On Thursday the UK Climate Change Committee published their Voluntary Carbon Markets and Offsetting report, the result of a public call for evidence (read Sylvera’s response here). At 102 pages, it’s not light reading, but it’s an important indication of future policy interventions in the UK.
Disappointingly, but not surprisingly, many headlines have focused on the negatives. Reuters led with “Carbon credit use could curb company climate action, warns UK advisers”, while Sky News went with “Carbon offsets allow some companies to hide poor performance on cutting own emissions, government advisers say”.
It’s true that there is a real risk that credits can be, and indeed have been, used to avoid meaningful internal emissions reductions. But greenwashing is something that companies are no longer getting away with. More and more media outlets are scrutinizing companies’ “green” claims. Just in the last few weeks we’ve seen a number of high profile businesses called out for their questionable green claims, including British Gas, Drax, and European airlines such as British Airways and EasyJet. And of course there was John Oliver’s widely-shared segment taking offsets to task. Meanwhile IC-VCM and VCMI are making challenging but meaningful strides in tackling both supply and demand-side integrity in the voluntary carbon markets (VCMs). SBTi, the leading science-based net zero targets initiative, has recently begun promoting the role of offsetting, or BVCM (beyond value chain mitigation) in net zero strategies.
Constructive recommendations didn’t make headlines
More frustratingly, these headlines don’t even reflect the key messages from the report, which actually makes many constructive and insightful recommendations. In particular, the report focuses on how the government can contribute to improving both supply- and demand-side integrity, while recognizing the importance of prioritizing decarbonization. The report’s 3 main recommendations are:
- Encourage businesses to support high integrity nature-based and biological solutions and engineered removals, while focusing on achieving direct business emissions reduction.
- Continue efforts to protect and raise the integrity of carbon credit projects, in the UK and globally, and to ensure voluntary carbon markets are resulting in lower overall global emissions and positive wider impacts.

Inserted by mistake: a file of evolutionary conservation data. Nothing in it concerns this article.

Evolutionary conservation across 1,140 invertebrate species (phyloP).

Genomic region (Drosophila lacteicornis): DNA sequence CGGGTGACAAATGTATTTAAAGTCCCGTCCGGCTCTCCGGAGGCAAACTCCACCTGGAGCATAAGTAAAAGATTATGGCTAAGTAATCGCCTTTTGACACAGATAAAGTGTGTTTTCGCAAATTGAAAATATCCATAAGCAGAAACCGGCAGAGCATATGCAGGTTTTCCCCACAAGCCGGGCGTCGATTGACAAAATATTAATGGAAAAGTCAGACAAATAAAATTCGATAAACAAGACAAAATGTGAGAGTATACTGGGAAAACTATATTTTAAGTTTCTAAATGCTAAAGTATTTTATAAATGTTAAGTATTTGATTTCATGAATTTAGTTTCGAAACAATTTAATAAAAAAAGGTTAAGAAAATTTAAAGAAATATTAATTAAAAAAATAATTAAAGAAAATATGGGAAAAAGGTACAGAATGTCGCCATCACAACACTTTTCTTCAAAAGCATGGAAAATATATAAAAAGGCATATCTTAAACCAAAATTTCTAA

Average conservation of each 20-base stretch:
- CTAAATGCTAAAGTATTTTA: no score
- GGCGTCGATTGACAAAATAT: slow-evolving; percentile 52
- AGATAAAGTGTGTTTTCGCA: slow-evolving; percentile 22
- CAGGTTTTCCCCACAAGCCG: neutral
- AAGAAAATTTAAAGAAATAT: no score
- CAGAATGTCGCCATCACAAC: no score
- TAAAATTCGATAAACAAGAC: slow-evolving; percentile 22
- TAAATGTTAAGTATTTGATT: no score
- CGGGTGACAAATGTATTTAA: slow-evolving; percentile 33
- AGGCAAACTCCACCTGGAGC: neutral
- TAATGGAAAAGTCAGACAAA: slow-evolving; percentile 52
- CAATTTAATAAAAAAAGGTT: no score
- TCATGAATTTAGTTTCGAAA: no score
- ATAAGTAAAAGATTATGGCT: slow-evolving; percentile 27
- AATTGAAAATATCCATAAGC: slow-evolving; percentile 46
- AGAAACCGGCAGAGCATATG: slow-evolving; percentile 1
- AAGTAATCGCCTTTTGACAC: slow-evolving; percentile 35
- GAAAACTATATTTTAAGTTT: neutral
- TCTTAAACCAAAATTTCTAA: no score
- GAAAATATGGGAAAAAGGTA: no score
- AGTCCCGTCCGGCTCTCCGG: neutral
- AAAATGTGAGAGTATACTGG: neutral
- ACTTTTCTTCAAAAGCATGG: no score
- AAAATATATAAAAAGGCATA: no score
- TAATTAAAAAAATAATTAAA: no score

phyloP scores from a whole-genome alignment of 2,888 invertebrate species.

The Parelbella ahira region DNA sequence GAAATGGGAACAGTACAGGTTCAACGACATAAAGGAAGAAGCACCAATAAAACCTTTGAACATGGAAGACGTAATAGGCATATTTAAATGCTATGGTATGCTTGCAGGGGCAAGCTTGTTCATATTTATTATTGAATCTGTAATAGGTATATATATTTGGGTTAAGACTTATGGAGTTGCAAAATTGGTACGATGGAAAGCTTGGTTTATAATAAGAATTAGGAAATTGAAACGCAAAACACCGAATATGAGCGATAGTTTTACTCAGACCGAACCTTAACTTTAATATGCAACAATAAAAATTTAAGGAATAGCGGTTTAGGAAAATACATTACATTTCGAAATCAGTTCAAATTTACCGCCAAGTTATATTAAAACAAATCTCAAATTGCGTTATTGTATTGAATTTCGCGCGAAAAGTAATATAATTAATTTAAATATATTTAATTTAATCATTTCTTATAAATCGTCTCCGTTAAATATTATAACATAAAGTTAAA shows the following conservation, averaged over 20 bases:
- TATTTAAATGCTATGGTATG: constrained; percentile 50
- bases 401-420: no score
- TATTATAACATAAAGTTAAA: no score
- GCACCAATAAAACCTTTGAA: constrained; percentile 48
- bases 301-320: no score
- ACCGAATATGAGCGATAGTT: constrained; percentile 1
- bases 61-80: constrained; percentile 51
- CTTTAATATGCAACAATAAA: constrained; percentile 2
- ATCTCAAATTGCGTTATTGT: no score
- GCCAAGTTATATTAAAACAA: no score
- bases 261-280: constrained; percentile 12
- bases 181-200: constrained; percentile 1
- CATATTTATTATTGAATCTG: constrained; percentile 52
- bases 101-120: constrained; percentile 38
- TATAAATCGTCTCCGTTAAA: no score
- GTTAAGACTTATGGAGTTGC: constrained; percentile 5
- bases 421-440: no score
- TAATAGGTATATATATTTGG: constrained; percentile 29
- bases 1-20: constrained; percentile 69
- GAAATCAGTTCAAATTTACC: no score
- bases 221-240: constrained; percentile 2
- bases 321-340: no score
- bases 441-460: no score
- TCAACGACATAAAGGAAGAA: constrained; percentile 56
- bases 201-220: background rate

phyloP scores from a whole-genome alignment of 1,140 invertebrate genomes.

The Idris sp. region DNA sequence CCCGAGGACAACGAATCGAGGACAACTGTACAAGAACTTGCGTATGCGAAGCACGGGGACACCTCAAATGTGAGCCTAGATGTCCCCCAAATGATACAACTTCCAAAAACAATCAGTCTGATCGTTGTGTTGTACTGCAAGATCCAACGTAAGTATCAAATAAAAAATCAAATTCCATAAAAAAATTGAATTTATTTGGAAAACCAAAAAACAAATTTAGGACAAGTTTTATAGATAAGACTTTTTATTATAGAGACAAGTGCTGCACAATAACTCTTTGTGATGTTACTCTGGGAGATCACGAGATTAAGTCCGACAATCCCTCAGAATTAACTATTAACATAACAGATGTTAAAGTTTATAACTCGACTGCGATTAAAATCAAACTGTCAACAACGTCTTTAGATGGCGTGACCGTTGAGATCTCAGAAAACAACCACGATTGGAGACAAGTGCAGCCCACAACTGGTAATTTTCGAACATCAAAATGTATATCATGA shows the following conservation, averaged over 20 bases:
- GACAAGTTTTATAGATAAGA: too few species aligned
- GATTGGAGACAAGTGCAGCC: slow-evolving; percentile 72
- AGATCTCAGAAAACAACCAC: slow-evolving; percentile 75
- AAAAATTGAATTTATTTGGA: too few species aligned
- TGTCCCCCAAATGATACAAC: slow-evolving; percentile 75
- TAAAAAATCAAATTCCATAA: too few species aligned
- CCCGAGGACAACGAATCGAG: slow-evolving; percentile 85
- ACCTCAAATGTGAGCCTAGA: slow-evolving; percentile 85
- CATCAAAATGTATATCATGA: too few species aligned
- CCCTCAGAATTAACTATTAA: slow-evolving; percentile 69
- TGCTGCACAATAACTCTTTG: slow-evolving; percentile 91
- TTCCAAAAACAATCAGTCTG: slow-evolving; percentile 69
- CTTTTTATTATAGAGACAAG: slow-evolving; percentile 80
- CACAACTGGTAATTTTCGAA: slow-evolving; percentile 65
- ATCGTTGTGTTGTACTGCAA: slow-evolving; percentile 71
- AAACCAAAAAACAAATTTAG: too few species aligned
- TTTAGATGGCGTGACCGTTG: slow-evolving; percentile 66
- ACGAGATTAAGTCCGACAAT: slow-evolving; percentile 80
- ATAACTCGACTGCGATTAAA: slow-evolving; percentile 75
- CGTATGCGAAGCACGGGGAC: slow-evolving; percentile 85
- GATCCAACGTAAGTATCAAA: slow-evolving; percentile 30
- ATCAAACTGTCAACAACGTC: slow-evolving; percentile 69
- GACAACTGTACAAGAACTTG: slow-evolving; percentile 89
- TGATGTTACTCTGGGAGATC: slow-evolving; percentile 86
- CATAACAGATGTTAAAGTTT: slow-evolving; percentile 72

- Support the modest but useful role voluntary carbon markets can play in the UK Net Zero pathway, in tandem with other measures.
Decarbonization + quality offsets = legitimate action
Far from discrediting VCMs, this position aligns with the emerging consensus among VCM participants. Not all credits are good quality, but those that are have an essential role to play in the net zero transition when used as part of a science-informed decarbonization strategy.
There is much that can meaningfully be done to improve the integrity of carbon markets. This report makes some interesting suggestions, particularly around the role of government and regulatory intervention. The report calls out the potential for better oversight of VCMs to tackle many of the ongoing criticisms of VCMs by improving transparency through mandatory disclosure of credit reliance, establishing legal definitions of climate claims, and enforcing standards for credit quality. Sylvera supports many of these recommendations, and recognizes the important role of coordinated international regulation in building market confidence and scaling impact. We also welcome the UK once again taking a leading role in climate action and voluntary carbon markets.
We cannot afford to let perfect be the enemy of good, and discard an essential tool in our arsenal against climate change. Instead, we need to keep scrutinizing VCMs and offsetting, being honest about when they fall short, and supporting coordinated action to rapidly address these problems. Adopting the recommendations of this report could be a positive step towards this.